Steeped in folklore and nurtured by the Damodar, Boalia in Howrah district is a typical Bengal village. The Damodar here is wide and full of currents. It flows past Garchumuk to meet the Hoogly and the Rupnarayan near Gadiara. One can take a boat ride across the river. A 60-year-old Kali temple and a burning ghat by the river are the two visiting places in the village.
Boalia has a connection with the Behula-Lakshmindar story in Mansamangal. It is said that when the raft in which Behula accompanied the body of her husband Lakshmnidar reached this village, a Boal fish tried to bite off a finger of Lakshmindar. Residents like to believe that the fish was actually trying to make the poison of the snake ineffective that had bitten Lakshmindar. Boalia got its name from this belief.
Chilling by the river is the best thing that can be done at Boalia. Fishermen on tiny rafts can be seen casting their dragnets. Manasa is worshiped in almost every house. The folklore coupled with frequency with which residents get bitten by snakes makes them worship the goddess.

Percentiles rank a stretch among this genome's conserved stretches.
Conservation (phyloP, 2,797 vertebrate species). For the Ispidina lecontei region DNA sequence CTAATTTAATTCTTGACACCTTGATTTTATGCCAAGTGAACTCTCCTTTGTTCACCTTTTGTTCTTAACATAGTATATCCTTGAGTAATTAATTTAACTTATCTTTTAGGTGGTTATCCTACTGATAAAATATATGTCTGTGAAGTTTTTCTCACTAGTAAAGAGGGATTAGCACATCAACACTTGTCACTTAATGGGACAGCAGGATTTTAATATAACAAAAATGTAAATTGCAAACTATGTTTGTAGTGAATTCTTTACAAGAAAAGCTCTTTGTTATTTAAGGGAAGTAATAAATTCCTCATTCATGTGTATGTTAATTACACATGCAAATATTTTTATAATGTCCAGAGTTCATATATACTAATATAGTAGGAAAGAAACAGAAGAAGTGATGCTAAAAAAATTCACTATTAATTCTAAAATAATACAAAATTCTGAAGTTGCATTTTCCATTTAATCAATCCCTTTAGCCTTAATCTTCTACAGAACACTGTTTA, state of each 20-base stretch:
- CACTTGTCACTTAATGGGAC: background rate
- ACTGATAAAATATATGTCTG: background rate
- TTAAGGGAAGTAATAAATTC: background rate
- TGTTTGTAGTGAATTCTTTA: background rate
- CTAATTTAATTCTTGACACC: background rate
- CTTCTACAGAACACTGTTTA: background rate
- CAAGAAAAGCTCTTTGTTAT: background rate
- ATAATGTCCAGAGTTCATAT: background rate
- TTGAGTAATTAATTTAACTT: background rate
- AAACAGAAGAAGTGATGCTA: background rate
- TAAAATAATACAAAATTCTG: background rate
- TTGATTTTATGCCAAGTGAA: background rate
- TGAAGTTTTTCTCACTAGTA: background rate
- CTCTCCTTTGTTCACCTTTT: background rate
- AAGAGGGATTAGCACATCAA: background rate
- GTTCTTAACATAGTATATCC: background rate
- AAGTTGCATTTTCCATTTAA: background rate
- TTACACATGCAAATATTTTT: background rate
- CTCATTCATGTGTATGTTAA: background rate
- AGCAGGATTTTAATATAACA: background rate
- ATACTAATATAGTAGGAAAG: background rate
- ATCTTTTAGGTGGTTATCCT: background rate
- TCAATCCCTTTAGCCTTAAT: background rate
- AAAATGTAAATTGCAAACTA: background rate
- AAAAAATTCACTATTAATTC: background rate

On the opposite bank of the river are Bagnan’s Gartali and Dawanpur villages. Dawan Saheeb or the Pir Saheeb mazhar is the attraction in Dawanpur. More than a hundred years old, the mazhar has wooden horses and deer on the premises. Both Hindus and Muslims of the area visit the mazhar. Gartali village is famous in Howrah for its vegetables. A visit can be made to Gadiara and Garchumuk via Shyampur from the nearby Deula market.
How to go ?
Boalia is around 9km from Birshibpur on the Howrah-Panskura section of South Eastern Railway. A local train to Birshibpur station can be taken and then an autorickshaw will take us to Boalia. If we choose to drive, then a left turn is to be taken towards Hooghly from NH6 .
Where to stay ?
There are no hotels in Boalia. A day trip is the only option.